The Japan News by The Yomiuri Shimbun

Home > News


"From Scavengers―Collection of 20 Sketches and Poems―" Exhibition

"From Scavengers ―Collection of 20 Sketches and Poems―" Exhibition

The "From Scavengers ―Collection of 20 Sketches and Poems―" Exhibition is being held at the Tsubouchi Memorial Theatre Museum, Waseda University. The exhibition is being staged in the Shakespeare Room on the first floor until February 5. Continuing on from the drama lecture by artist Tom de Freston and poet Kiran Millwood Hargrave hosted by the Theatre Museum on October 19, it was decided to display exhibits related to their collection Scavengers. For this, through the kindness of the Gallery, the organization which owns the paintings, and individuals, the Theatre Museum was presented 20 sketches that were necessary to complete the paintings. Sketches related to all the paintings making up the collection are now in the possession of the Theatre Museum. In the 20 works are pieces that have been sold at auction houses such as Christie's.
(Ayami Oki Siekierczak / Tsubouchi Memorial Theatre Museum research associate)

Scavengers originally came about when Milwood Hargrave was commissioned a work by the Shakespeare Society. Regarding the proposal to create a piece drawing inspiration from Shakespeare's works, she came to realize that rather drawing that information from a text and writing another text, it may be able to expand the possibilities by adding pictures. She proposed a joint project with de Freston to the society. When the project came together, it was decided to display their collection at the 2011 Cambridge Shakespeare Festival at the same time as holding a lecture at the main venue of the festival. As the project progressed, they received support from director Sir Trevor Nunn and Cambridge University's Dr Abigail Rokison, and Sir Nunn and Dr Rokison also prepared an essay relating to the collection at the festival. Around the time the festival was held at Cambridge University, plans began to invite the two producers to the Theatre Museum to deliver a drama lecture in the form of a workshop. With support from the Great Britain Sasakawa Foundation and backing of the British Council, along with cooperation from galleries and organizations such as Breese Little, and individuals such as Sir Nunn and Dr Rokison, the decision to invite the pair was made.

For the production process of Scavengers, de Freston first drew pictures based on his own interpretation of Shakespeare's works. And then, without knowing the title of the paintings and the background interpretation, Millwood Hargrave produced texts to support the visual narrative. By placing de Freston's works in intervals, it isn't limited to an exchange from text to text, and by going from text to painting and back to text again, it transforms within in the shape of differing arts. In the essay Sir Nunn wrote about this collection, he touches upon the origin of the title of this exhibition. He says that the title comes from a Millwood Hargrave poem that was inspired by the final scene of de Freston's King Lear. The Shakespeare play, which is sometimes called a thieving magpie, where the bulk of it is interpreted as being created by other writers, "scavenged" from existing works, and what was obtained from those was transformed into the greatest theatrical piece. This joint (competing) project describes existing works and, based on those descriptions, freely creates new works.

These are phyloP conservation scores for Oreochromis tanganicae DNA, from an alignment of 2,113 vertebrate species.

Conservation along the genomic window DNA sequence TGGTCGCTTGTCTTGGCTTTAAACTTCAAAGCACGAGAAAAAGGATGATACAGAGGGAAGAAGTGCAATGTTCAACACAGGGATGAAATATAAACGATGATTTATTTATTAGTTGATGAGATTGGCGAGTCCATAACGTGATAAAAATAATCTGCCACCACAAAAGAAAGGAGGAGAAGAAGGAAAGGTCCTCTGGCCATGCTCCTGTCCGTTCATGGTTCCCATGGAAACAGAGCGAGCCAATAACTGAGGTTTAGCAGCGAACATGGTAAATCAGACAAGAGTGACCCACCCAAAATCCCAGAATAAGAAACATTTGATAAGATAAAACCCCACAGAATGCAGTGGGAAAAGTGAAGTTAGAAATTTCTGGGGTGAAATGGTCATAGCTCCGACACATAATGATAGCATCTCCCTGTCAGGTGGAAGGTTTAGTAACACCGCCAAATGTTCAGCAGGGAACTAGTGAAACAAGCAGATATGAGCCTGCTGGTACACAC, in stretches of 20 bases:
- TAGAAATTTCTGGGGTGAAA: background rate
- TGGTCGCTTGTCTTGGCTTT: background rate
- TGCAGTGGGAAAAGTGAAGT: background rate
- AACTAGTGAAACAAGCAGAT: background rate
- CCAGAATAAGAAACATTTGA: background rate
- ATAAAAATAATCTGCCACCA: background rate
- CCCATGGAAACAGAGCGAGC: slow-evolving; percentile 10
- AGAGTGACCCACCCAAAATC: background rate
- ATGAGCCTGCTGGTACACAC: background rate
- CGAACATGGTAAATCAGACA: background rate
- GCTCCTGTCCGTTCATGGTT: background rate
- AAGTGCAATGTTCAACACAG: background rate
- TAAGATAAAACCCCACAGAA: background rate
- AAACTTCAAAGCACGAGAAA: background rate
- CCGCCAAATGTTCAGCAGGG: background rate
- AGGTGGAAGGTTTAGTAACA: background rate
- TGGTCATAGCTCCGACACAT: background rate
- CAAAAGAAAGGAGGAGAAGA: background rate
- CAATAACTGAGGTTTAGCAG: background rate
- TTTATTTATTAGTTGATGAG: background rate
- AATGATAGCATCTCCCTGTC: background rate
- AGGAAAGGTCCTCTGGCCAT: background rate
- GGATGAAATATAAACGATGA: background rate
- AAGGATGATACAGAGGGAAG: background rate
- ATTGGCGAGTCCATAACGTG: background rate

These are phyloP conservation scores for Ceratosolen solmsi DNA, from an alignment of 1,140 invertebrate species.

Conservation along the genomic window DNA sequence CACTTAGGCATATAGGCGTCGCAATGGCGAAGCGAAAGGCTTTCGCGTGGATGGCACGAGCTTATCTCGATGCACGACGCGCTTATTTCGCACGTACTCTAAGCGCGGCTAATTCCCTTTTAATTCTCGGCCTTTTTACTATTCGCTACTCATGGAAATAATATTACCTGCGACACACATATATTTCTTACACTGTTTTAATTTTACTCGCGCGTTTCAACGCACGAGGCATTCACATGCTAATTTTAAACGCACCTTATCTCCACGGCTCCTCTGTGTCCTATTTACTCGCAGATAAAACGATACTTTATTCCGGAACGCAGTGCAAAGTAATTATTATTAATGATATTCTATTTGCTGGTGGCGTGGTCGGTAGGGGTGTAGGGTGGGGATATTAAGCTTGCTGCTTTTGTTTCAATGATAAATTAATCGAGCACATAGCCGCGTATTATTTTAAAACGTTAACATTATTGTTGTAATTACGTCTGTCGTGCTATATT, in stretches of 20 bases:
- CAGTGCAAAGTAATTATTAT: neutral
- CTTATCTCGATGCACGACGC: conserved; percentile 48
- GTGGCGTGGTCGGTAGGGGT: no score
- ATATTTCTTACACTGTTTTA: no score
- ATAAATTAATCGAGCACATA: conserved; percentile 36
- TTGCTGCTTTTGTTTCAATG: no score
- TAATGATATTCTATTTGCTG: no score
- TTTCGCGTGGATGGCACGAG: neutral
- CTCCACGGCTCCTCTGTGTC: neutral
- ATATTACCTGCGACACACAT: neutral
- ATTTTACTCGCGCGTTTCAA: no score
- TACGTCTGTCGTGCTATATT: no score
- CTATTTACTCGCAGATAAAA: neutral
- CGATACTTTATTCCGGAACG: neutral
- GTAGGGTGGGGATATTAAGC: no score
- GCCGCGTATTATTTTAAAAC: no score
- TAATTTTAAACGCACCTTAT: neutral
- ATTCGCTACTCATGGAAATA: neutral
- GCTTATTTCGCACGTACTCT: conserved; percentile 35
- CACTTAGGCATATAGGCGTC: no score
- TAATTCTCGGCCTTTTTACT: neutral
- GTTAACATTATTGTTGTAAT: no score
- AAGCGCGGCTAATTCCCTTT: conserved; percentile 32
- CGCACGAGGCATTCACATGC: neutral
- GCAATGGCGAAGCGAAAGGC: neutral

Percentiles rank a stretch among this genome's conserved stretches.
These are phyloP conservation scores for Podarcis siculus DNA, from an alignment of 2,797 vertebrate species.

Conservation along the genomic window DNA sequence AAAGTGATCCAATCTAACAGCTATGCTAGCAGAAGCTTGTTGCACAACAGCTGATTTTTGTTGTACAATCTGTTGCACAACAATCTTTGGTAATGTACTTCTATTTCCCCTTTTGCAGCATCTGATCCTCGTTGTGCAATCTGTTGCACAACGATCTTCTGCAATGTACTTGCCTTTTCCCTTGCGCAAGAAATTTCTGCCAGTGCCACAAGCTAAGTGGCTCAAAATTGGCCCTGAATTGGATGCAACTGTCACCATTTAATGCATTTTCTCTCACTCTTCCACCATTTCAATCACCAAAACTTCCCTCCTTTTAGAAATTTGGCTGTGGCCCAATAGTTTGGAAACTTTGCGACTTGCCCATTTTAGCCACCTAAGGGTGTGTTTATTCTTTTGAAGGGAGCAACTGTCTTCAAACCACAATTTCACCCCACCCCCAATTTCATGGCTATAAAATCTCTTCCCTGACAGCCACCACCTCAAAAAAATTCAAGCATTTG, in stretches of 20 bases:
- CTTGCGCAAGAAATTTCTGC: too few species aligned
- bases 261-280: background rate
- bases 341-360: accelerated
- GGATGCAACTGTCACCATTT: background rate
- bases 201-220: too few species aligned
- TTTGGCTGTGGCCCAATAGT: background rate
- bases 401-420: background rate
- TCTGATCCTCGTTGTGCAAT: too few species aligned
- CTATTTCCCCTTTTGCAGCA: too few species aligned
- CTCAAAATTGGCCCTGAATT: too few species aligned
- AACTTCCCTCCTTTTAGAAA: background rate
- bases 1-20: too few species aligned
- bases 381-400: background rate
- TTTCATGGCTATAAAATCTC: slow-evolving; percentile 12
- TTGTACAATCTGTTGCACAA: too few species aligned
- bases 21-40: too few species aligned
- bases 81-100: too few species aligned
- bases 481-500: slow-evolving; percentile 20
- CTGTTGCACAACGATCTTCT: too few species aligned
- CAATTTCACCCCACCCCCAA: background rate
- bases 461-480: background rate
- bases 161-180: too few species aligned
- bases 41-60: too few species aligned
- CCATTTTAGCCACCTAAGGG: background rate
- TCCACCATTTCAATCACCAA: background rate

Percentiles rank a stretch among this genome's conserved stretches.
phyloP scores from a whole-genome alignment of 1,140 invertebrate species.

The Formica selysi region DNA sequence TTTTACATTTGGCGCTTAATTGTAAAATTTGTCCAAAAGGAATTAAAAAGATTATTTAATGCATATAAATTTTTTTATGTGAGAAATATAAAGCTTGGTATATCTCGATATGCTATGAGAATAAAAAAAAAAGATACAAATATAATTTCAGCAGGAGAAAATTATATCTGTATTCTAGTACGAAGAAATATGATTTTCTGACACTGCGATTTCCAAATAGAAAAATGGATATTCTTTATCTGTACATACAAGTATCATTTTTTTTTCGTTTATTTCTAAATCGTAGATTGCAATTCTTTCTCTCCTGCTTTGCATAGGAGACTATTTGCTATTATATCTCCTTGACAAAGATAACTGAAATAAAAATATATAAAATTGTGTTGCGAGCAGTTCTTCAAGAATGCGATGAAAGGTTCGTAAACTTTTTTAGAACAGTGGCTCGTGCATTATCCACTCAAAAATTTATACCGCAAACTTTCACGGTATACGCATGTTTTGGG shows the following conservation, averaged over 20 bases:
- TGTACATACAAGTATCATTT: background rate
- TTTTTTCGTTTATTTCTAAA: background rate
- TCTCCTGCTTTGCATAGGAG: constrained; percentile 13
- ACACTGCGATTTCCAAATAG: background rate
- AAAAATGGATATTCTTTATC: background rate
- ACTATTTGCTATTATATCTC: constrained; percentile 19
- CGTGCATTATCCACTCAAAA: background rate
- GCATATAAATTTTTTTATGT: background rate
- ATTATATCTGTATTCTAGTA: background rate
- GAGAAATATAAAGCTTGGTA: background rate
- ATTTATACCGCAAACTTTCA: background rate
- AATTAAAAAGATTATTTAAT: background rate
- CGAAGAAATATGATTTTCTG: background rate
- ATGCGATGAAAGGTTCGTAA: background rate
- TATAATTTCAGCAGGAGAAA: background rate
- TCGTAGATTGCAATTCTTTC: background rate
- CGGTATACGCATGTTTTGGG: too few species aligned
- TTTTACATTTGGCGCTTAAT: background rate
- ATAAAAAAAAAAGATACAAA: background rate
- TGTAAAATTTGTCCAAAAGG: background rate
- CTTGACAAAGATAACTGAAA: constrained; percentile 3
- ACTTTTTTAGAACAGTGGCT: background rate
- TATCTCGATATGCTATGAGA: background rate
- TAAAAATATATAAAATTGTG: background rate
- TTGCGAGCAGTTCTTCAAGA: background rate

With these donations "From Scavengers ―Collection of 20 Sketches and Poems―" Exhibition has become a reality and we have been able to put on a display where you can see sketches made from the process of interpreting Shakespearean works alongside poems inspired by the completed paintings. As Sir Nunn put it, I want people to see this collection and, even those who have experienced that world, "scavenge" that world and take home everything that you find.

Part of the pairs works

Tom de Freston

Kiran Millwood Hargrave

Tom de Freston

[Brief history]
Has been Leverhulme Artist in Residence at Cambridge University and Levy Plumb Artist in Residence Christ's College and Leys School. He has opened many individual exhibitions in London and Cambridge. In 2011, two altarpieces by de Freston were installed at Christ's College Chapel to mark its 500th anniversary. The installation was covered by the Daily Telegraph and the Financial Times, drawing widespread attention. Other activities include holding lectures at Cambridge University and giving workshops at the Saatchi Gallery in London. His works have received endorsements from many prominent figures such as Tate Gallery director Sir Nicholas Serota, and director Sir Trevor Nunn.

Kiran Millwood Hargrave

[Brief history]
Since her "Art Lover" being printed in Forest Publications Book of Bedtime Stories in 2009, she has had numerous poems and short stories appear in noted magazines. In March 2012, in association with the Scott Polar Research Institute, Last March was released by Pindrop Press. This also marked the centenary of Scott's final expedition. She is known for her smooth feminine style of writing, but in the process of writing Scavengers, not only did she use graphic and shocking language, but also attempted to bring visual effects into her writing. Even in the "From Scavengers ―Collection of 20 Sketches and Poems―" Exhibition, she attempts various experiments from abstract forms to objects with clear forms such as fish and skulls.

Related links

"Finding Shakespeare" Exhibition

Finding Shakespeare Exhibiton (article)